A Brief History of Women’s Figure Skating

You might be surprised to learn that this sport where women now shine was initially seen as solely the purview of male athletes

Figure skating at the Olympic winter games in Garmisch-Partenkirchen, 1936 (Sueddeutsche Zeitung Photo / Alamy Stock Photo)
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Women’s figure skating is one of the most eagerly watched events of any Winter Olympics, with reliably high American viewership numbers at the events of the past 30 years. Just like famous skaters such as Michelle Kwan, Dorothy Hamill and Peggy Fleming before them, this year’s female soloists hitting the ice in PyeongChang will be part of a long line of women figure skaters who made their names in competition.

With its costumes, its routines and its tradition of musical accompaniment, from the perspective of 2018 it probably doesn’t seem surprising that figure skating is the oldest women’s Winter Olympics sport. Together with six traditional summer sports including tennis, sailing, archery and croquet, it was one of the first sports with a category for women competitors–and the only women’s winter Olympic sport until 1936. What might be more surprising to many is that figure skating was originally considered a totally masculine pastime, says skating historian James R. Hines.

Of course, women (like men) have been skating, as a means of transport or recreation, for about as long as ice skates have been around. The first modern ice skates with metal blades date back to the Middle Ages and were made by the Dutch, though there’s evidence that humans were using animal bones to skate across ice several millennia before that. In a demonstration of women’s place on the ice, the Catholic Church’s patron saint of figure skating, Saint Lidwina, was a Dutch teenager from the late 1300s who fell and broke her leg while skating on one of the many canals.

The first figure skating competitions took place in the mid-1800s, during a period where skating became more popular and local skating clubs formed throughout Britain to give interested parties a chance to show off their skills. One of these skills was the ability to skate “figures”–literally pictures on the ice. Generally, Hines says, these interested parties were men, but most clubs had no hard prohibition against women competing. Women skaters could do “figures” just as well as men could, despite the obvious hindrance of heavy skirts, he says. It wasn’t as fast-paced as today’s figure skating, but skating images into the ice required skill and precision. In the first-know figure skating manual, published in the 1770s, author Robert Jones devotes a full page to describing how to properly perform a maneuver known as the “Flying Mercury” that leaves a spiral in the ice, and another to showing how to “cut the Figure of a Heart on one Leg.” Although figure skating became more athletic, it retained a tie to this early practice of making figures well into the 20th century.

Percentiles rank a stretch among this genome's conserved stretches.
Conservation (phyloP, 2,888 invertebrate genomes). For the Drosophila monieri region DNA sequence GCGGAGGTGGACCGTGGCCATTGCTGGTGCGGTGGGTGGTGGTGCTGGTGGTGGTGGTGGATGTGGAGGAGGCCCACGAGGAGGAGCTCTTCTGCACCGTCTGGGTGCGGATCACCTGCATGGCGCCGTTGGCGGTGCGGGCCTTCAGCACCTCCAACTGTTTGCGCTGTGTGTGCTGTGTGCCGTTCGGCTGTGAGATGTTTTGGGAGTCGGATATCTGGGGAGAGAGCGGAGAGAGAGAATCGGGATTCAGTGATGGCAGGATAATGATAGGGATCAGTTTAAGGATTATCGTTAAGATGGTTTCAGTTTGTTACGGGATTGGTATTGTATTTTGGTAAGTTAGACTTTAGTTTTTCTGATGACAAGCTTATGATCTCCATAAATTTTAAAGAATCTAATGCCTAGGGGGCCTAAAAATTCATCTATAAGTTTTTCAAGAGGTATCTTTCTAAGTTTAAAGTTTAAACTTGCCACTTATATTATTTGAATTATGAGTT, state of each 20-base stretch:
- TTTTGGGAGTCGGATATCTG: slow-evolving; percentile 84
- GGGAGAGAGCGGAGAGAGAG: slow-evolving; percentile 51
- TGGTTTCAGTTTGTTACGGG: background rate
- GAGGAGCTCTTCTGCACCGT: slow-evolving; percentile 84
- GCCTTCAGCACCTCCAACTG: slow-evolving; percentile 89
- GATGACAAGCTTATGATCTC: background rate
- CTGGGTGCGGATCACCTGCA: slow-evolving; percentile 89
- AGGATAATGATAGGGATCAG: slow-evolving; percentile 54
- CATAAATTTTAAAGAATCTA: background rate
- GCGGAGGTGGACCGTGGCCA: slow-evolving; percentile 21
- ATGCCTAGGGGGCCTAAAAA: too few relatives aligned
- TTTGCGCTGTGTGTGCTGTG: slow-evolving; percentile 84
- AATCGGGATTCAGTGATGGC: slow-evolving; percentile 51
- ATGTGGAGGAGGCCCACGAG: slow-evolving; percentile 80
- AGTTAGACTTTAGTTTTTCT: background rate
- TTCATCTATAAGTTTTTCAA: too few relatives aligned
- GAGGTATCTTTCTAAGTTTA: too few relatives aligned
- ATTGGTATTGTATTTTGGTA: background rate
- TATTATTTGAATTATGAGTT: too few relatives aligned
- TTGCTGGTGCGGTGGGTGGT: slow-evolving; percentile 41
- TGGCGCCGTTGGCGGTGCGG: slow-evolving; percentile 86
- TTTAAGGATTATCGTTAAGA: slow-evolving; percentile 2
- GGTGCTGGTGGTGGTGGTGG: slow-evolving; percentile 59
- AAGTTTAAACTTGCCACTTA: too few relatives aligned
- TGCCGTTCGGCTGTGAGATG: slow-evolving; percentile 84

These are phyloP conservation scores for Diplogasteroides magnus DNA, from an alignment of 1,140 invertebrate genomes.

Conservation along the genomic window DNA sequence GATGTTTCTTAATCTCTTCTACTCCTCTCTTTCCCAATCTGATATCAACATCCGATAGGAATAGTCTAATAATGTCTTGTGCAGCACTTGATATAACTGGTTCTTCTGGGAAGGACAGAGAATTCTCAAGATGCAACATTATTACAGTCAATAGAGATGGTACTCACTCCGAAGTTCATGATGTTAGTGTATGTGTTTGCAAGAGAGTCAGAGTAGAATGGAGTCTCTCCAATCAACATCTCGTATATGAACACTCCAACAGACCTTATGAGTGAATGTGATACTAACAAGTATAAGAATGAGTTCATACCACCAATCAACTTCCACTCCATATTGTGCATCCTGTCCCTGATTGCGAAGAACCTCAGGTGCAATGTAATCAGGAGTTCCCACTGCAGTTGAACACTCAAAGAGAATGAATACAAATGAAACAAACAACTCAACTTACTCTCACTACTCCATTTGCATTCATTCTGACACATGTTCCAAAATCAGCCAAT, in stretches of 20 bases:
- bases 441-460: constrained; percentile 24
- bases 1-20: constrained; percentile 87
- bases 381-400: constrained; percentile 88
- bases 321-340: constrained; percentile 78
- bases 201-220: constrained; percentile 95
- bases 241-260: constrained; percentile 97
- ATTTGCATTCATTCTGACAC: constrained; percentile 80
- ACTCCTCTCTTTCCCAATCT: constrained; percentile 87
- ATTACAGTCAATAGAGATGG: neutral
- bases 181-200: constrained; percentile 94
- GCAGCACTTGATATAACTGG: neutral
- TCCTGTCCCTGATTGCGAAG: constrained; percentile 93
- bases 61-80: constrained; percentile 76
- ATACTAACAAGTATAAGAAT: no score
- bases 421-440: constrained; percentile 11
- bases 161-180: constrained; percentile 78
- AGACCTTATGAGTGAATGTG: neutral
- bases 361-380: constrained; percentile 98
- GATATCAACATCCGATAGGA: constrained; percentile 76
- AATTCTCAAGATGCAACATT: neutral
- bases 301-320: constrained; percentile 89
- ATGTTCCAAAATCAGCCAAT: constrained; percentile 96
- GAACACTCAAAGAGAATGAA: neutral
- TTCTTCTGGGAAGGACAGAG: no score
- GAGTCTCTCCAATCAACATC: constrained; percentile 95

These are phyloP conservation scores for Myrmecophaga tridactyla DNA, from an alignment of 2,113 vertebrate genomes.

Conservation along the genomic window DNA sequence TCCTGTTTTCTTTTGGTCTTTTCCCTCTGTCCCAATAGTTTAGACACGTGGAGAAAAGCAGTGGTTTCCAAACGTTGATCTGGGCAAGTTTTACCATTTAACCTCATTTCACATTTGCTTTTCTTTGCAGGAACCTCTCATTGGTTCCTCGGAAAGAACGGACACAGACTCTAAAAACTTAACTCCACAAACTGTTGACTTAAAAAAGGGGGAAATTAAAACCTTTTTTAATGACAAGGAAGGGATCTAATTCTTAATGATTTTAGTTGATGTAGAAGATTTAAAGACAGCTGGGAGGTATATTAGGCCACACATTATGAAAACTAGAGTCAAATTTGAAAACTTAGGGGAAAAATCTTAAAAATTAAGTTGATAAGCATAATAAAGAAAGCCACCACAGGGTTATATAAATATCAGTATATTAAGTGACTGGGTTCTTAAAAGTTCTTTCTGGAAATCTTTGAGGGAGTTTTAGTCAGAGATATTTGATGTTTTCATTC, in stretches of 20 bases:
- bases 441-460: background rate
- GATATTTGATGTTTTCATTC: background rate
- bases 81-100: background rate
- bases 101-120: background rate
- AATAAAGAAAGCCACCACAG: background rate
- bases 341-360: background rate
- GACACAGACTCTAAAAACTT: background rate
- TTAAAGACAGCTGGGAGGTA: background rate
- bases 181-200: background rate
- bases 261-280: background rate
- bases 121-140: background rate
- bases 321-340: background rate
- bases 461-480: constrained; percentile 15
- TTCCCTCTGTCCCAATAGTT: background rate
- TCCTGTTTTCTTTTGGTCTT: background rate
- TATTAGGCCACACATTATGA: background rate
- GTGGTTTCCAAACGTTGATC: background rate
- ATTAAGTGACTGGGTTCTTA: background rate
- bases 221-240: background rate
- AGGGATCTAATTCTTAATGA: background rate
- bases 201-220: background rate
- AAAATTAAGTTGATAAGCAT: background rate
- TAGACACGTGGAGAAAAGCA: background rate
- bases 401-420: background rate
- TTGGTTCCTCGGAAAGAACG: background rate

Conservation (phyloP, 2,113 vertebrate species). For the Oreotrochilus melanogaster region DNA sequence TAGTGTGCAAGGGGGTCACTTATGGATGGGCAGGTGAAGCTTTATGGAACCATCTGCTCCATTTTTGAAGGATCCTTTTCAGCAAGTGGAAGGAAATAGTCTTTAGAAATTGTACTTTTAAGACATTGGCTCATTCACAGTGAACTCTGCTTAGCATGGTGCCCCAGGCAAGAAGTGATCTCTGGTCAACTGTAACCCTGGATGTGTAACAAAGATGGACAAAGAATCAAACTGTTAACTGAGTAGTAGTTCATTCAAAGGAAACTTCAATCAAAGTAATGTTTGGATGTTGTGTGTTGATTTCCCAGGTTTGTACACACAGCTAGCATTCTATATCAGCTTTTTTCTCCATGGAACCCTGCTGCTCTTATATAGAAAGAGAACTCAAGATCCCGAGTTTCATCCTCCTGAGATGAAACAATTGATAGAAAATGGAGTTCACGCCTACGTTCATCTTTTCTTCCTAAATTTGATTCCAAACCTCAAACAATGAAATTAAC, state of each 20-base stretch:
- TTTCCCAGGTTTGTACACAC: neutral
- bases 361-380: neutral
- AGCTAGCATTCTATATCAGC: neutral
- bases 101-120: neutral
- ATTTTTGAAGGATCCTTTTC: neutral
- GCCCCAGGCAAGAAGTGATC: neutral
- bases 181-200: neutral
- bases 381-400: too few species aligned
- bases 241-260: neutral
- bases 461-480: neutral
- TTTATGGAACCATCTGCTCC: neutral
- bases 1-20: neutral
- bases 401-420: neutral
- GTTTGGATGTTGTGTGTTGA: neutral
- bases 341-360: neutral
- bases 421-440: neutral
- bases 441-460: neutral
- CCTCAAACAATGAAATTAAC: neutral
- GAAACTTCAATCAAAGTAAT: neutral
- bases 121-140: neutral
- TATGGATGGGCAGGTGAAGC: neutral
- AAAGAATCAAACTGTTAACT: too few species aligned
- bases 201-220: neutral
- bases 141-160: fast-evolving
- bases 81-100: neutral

Although the four plates in Jones’s book all show men in various skating poses, Hines says the popular masculine image of a figure skater didn’t preclude women from trying out the moves. In the late 18th century, when skating clubs began to form around England and Scotland (the first formed in Edinburgh in the 1740s), the idea of “figure skating” became more formal and local clubs started hosting competitions.  According to Hines, it was certainly possible for women to compete at some local clubs, showing off their ability to do “compulsory figures” with descriptive names such as the “circle eight,” “serpentine” or the “change three.”